Canada Cyber Security and Emerging Threats Mathieu Paul Dumont NATO and Canada Security Society Terrorism The United States of America

Privacy and Security Laws

Following the 22 October attack on Parliament, and in light of last week’s preceding attack in which a man ran down two soldiers with his vehicle, the Canadian government has wasted no time to re-introduce the possibility of increasing security laws.

RCMP Commissioner Bob Paulson appeared at the Senate National Security and Defense Committee on 27 October to ask for more powers to prevent individuals who act alone. Those who commit acts of violence independently from organized networks are much harder to flag.File:National Security Agency.svg

What is crucial to understand is that new security measures could resurrect post 9/11 security laws that expired in 2007. The anti-terrorism laws allowed for secret trials and pre-emptive detention. The Harper government has attempted to restore these powers four times in the past, and may possibly push such legislation forward once more.

As Glenn Greenwald mentioned on 24 October during his talk at Concordia University, we must be careful in allowing parts of our government to operate on a level of secrecy that is beyond democratic accountability. National Security Agency (NSA) style security policies can lead to abusive programs. We must be wary of the progressive elimination of privacy in the digital age.

However, it is important to note that while Greenwald raises legitimate concerns, he has been on a campaign to discredit the modern security state and has encouraged citizens to lose confidence in their governments. The celebrated journalist, along with celebrity leakers such as WikiLeaks founder Julian Assange and the well-known Edward Snowden, has gone beyond blowing the whistle on abusive programs. These individuals act to sabotage the modern security state as it exists today.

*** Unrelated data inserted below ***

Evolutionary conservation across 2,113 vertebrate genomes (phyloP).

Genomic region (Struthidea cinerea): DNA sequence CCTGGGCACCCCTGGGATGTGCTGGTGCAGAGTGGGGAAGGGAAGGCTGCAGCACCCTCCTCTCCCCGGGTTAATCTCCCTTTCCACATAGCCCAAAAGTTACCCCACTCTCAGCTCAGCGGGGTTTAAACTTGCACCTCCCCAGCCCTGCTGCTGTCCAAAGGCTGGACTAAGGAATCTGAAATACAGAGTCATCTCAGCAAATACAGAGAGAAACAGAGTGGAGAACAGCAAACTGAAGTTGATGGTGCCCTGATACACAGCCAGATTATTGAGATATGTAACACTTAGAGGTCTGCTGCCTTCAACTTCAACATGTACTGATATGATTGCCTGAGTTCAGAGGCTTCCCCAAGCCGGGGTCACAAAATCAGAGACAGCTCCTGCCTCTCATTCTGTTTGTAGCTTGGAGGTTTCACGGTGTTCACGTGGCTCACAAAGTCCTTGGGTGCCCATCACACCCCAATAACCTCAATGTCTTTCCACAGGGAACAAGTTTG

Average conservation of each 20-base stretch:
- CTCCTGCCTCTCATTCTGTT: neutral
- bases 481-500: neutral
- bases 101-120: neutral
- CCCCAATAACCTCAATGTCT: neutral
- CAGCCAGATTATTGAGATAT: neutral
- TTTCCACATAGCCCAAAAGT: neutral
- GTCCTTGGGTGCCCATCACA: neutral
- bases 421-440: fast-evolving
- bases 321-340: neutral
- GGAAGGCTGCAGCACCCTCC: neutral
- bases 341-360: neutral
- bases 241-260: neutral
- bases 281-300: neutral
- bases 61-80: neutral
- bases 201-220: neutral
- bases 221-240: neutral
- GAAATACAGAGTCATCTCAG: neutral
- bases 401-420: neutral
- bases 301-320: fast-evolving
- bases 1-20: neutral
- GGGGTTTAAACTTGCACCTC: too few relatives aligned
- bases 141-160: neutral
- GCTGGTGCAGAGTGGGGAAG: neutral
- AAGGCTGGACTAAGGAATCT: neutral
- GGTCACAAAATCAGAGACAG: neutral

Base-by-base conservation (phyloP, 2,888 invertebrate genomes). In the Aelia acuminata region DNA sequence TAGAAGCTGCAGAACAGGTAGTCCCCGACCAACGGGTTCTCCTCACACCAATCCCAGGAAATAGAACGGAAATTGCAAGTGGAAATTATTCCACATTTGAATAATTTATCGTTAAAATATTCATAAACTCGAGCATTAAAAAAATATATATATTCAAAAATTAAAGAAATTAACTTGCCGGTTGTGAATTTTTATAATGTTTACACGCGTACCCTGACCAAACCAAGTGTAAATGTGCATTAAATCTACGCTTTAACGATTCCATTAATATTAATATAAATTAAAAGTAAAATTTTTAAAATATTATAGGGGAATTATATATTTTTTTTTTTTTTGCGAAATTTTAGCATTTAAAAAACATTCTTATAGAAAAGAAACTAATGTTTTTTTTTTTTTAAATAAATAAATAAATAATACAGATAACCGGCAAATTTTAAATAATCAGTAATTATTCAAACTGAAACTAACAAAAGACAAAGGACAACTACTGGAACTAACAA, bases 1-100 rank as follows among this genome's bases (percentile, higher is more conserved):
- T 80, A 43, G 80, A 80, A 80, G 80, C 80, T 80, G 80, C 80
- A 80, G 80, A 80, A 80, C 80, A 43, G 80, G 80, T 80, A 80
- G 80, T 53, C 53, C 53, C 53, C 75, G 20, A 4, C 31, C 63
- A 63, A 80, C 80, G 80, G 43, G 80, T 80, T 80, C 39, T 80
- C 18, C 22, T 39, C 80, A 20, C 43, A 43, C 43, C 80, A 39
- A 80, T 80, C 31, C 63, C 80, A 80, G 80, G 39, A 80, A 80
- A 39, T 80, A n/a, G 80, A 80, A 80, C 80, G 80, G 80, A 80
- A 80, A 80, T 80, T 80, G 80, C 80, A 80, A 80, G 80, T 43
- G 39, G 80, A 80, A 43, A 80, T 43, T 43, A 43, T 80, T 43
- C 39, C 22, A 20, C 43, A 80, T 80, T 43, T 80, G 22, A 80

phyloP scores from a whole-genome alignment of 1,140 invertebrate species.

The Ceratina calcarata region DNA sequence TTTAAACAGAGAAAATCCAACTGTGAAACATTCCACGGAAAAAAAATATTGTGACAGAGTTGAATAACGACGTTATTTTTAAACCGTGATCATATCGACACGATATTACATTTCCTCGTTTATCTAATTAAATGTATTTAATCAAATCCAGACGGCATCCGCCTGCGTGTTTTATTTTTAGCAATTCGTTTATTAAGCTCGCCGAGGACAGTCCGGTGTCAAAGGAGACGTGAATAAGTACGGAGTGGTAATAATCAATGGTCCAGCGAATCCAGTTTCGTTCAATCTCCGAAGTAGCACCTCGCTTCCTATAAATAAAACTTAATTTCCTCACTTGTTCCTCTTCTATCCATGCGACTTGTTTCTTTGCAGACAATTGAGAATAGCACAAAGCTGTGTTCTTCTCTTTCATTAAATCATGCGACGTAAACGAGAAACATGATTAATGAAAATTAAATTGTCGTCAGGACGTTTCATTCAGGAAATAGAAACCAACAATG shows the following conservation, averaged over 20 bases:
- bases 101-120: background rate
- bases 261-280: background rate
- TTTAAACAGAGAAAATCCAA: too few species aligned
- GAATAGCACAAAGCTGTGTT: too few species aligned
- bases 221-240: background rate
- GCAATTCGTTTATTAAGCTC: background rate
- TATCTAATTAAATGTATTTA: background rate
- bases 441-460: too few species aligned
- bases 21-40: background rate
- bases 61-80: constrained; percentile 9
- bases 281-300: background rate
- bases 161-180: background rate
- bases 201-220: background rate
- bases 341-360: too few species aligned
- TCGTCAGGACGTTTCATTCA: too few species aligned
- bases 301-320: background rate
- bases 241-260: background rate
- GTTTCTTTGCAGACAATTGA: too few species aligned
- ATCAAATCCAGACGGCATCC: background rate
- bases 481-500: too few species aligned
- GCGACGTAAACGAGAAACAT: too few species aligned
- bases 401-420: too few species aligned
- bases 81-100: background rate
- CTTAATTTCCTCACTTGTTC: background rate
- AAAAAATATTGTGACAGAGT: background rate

Elected officials find themselves in the difficult position of having to respond to the threat of homegrown terrorism while respecting individual privacy. As witnessed last week in Canada, the menace is real and cannot be easily dismissed. Western societies are trapped in a cycle of violence as they wage war in the Middle East, and face citizens planning to commit domestic acts of terror that must be identified and dealt with.

The events of 22 October are unsettling. Never, especially not on caucus day, should it have been possible for any violent individual to get so close to Members of Parliament

In enabling new security laws and policies it is important to understand their impact, and the path they put our country upon. As reported in Foreign Policy, for years Canada has done relatively well on restricting it’s intelligence services’ ability to monitor Canadian citizens who travel abroad, and has made it more difficult for foreign agencies to collect intelligence on Canadians.

In a digital age that increasingly opposes individuals to institutions, the Canadian government must approach the emerging threat of terrorism responsibly, and avoid completely eliminating the privacy of its citizens.

Mathieu Paul Dumont
Mathieu Paul Dumont is a student of Political Science and Philosophy. He has been involved with online media since 2012 as a writer and editor. He is currently the Editor-in-Chief of the Prince Arthur Herald and a Junior Research Fellow with the NATO Association of Canada.